The out-feed bench from the table saw served as a makeshift examination table where Martin eagerly investigated the cradle. Although the body of the cradle seems to be Walnut, he pointed out the secondary woods (poplar and pine for the bottom and stretcher) as a good way to place the cradle in a time and place. We looked at the nails and the “repairs” as evidence of the hands that this cradle had passed through and considered its current state.



That took us over to the finishing area of his workshop where he gave me an education in possibilities for removing the current finish and re-finishing.

Because my late father had done the last re-finish, he also suggested ways to keep and improve the current finish.

I’m always interested in how other people set up their workshops, and Martin explained that his was just sort of a compilation of the best ideas he found in other people’s workshops. I’m sorry to say that some of the pictures came out a little blurry, but I have to confess that I felt a little self conscious when I asked if I could take a few pictures of his workshop for the blog. Even in that Martin put me at ease telling me to take as many pictures as I wanted.

I have to say that of all of the wonderful things that have come from working with Joshua on Mortise & Tenon, this opportunity has been an absolute highlight and a reminder of the importance of building relationships within the craft. The internet is great, but I learned more in the hour and a half that I spent with Martin at 237 South Broad Street than I could have learned in days on the web. Not only that, but I got to meet a great guy and someone with a real passion for the work he does.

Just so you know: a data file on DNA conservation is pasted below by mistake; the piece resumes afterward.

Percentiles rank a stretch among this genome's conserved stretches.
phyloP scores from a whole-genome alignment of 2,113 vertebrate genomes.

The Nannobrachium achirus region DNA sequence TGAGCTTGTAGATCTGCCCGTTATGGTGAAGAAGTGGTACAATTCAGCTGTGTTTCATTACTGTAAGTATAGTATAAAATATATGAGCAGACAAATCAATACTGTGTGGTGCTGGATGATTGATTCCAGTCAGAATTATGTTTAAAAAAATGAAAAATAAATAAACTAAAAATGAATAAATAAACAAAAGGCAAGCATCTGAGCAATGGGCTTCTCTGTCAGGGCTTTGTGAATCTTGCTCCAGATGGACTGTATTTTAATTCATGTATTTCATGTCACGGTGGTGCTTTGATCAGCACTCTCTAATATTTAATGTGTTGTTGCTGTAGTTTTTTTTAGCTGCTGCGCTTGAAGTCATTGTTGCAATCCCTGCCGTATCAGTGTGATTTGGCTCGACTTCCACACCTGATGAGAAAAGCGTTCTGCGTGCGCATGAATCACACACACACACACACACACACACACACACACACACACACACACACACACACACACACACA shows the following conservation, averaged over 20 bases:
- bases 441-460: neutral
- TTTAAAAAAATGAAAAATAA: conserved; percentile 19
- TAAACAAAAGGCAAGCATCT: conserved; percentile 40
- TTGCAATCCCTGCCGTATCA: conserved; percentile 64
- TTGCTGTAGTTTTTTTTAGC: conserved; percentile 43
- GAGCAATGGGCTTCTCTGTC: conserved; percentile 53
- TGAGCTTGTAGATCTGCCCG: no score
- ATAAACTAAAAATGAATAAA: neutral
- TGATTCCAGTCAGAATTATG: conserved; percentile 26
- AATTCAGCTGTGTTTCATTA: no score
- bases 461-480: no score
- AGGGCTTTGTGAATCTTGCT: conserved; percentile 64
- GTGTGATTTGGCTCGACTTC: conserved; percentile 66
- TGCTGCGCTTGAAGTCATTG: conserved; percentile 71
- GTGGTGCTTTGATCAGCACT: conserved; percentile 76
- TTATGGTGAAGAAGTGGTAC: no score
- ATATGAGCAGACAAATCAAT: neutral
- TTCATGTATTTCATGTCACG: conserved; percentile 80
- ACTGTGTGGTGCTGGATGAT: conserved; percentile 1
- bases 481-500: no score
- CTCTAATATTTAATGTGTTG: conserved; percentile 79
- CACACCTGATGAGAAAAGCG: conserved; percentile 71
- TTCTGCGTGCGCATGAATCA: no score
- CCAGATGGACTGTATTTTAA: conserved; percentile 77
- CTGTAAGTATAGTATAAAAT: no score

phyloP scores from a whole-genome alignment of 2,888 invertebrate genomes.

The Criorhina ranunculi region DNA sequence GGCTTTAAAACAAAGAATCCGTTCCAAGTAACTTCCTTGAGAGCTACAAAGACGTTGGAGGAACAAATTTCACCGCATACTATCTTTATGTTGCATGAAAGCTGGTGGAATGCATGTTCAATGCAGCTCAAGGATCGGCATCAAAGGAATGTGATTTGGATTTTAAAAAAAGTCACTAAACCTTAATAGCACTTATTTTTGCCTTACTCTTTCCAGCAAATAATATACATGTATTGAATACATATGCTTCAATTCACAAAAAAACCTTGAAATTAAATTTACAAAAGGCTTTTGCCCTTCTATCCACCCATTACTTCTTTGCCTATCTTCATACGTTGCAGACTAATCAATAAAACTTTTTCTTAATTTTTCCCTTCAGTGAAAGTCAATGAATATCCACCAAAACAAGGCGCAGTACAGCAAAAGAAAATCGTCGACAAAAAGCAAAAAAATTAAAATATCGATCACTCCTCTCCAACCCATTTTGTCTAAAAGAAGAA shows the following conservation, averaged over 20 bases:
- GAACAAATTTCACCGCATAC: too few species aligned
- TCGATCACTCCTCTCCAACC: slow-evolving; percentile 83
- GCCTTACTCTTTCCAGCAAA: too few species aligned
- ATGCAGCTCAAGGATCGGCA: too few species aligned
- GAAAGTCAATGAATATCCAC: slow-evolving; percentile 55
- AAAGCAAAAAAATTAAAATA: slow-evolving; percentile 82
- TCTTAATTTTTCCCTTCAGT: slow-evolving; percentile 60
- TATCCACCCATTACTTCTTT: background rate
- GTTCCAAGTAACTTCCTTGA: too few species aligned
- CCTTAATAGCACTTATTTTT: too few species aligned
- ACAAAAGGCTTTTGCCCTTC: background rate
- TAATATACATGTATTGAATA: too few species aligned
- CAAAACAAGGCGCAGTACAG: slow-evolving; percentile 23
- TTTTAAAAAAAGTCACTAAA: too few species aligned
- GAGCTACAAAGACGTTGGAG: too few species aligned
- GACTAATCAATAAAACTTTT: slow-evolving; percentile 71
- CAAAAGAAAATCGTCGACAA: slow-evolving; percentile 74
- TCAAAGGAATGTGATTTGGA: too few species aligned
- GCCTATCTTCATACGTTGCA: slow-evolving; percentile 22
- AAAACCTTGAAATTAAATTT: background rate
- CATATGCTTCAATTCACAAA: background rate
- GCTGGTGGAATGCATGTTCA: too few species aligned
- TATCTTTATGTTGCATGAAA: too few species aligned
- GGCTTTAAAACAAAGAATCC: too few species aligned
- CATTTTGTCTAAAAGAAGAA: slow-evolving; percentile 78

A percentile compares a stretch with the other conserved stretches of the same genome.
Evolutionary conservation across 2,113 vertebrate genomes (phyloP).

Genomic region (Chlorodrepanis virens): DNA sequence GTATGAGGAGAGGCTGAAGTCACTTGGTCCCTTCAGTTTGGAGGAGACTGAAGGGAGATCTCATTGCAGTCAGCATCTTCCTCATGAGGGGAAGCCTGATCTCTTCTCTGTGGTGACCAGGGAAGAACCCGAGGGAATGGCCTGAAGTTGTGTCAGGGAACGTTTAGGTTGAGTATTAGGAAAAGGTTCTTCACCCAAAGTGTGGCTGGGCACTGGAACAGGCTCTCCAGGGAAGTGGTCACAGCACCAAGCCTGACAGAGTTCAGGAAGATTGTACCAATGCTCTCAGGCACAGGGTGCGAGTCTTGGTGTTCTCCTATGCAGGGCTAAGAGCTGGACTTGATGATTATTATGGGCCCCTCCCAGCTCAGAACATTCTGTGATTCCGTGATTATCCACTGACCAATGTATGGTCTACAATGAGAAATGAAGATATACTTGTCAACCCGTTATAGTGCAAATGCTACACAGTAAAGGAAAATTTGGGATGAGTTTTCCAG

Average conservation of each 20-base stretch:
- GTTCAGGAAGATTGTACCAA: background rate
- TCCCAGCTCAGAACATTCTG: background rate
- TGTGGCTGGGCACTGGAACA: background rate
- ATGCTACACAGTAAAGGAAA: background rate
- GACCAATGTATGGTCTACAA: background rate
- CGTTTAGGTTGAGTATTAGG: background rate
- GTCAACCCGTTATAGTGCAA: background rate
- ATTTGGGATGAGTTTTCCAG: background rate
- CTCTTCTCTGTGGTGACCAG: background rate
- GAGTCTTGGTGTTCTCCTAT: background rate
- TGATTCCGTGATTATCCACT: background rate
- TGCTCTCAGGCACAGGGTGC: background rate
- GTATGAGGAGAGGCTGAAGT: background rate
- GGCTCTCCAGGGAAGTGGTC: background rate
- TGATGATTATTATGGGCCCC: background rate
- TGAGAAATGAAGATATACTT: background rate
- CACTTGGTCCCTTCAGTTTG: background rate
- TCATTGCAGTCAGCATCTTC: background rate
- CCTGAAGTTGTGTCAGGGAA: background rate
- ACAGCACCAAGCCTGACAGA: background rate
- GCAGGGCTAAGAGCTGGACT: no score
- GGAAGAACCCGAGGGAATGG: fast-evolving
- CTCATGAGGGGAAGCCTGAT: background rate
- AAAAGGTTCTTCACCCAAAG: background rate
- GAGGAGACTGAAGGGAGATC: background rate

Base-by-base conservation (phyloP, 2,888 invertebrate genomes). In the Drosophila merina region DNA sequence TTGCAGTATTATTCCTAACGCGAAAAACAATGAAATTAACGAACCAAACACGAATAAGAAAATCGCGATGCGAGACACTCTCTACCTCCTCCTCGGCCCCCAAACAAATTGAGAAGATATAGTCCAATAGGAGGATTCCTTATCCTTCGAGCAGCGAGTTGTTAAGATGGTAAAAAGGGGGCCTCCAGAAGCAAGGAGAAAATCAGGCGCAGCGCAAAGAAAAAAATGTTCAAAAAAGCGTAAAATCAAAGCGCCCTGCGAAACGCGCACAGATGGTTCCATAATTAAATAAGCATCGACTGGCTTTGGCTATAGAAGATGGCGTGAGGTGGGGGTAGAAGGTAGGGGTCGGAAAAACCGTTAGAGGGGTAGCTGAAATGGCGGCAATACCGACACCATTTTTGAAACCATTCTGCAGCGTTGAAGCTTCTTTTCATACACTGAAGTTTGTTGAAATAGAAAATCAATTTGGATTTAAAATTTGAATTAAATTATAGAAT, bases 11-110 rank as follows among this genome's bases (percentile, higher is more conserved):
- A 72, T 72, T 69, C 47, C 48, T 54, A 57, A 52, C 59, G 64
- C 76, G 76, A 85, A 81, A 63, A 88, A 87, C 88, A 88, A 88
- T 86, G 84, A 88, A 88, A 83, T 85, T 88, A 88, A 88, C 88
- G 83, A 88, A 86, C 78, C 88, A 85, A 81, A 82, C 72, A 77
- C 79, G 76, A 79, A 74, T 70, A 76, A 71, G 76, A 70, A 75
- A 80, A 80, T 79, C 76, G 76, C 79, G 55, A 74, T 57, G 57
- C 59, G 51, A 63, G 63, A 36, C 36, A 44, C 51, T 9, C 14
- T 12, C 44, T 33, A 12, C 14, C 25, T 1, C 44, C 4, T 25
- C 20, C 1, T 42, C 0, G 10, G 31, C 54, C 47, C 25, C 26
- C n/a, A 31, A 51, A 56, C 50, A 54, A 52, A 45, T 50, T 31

Thank you Martin for your kindness and gracious hospitality.



One Comment Add yours

  1. I love how family heirlooms so often seem to have dubious oral histories attached. My office mate in grad school had a guitar that his grandparents swore belonged to Amelia Earhart. My wife’s grandmother lived in a house that had been in the family for its entire existence, dating back to 1850. The main bedroom contains a suite of Victorian furniture that her grandmother claims was ordered directly from London in the 1870s. At first, I was skeptical of the claim, since the primary wood is yellow-poplar (a distinctly American wood) throughout. Now that I’m more fully aware of the immense timber trade between the US and England during the 19th century, I would give the attribution more credence. I need to take another look at the furniture next time I’m there to see if there’s any more evidence of its origin.

    In any case, I enjoyed the story about your own family heirloom. That’s a lovely crib – I built one very similar when my daughter was born – and I would agree with Mr O’Brien that it is most likely of American origin, given the wood species and the family history.

    Liked by 1 person

Leave a Reply

Fill in your details below or click an icon to log in: Logo

You are commenting using your account. Log Out /  Change )

Google photo

You are commenting using your Google account. Log Out /  Change )

Twitter picture

You are commenting using your Twitter account. Log Out /  Change )

Facebook photo

You are commenting using your Facebook account. Log Out /  Change )

Connecting to %s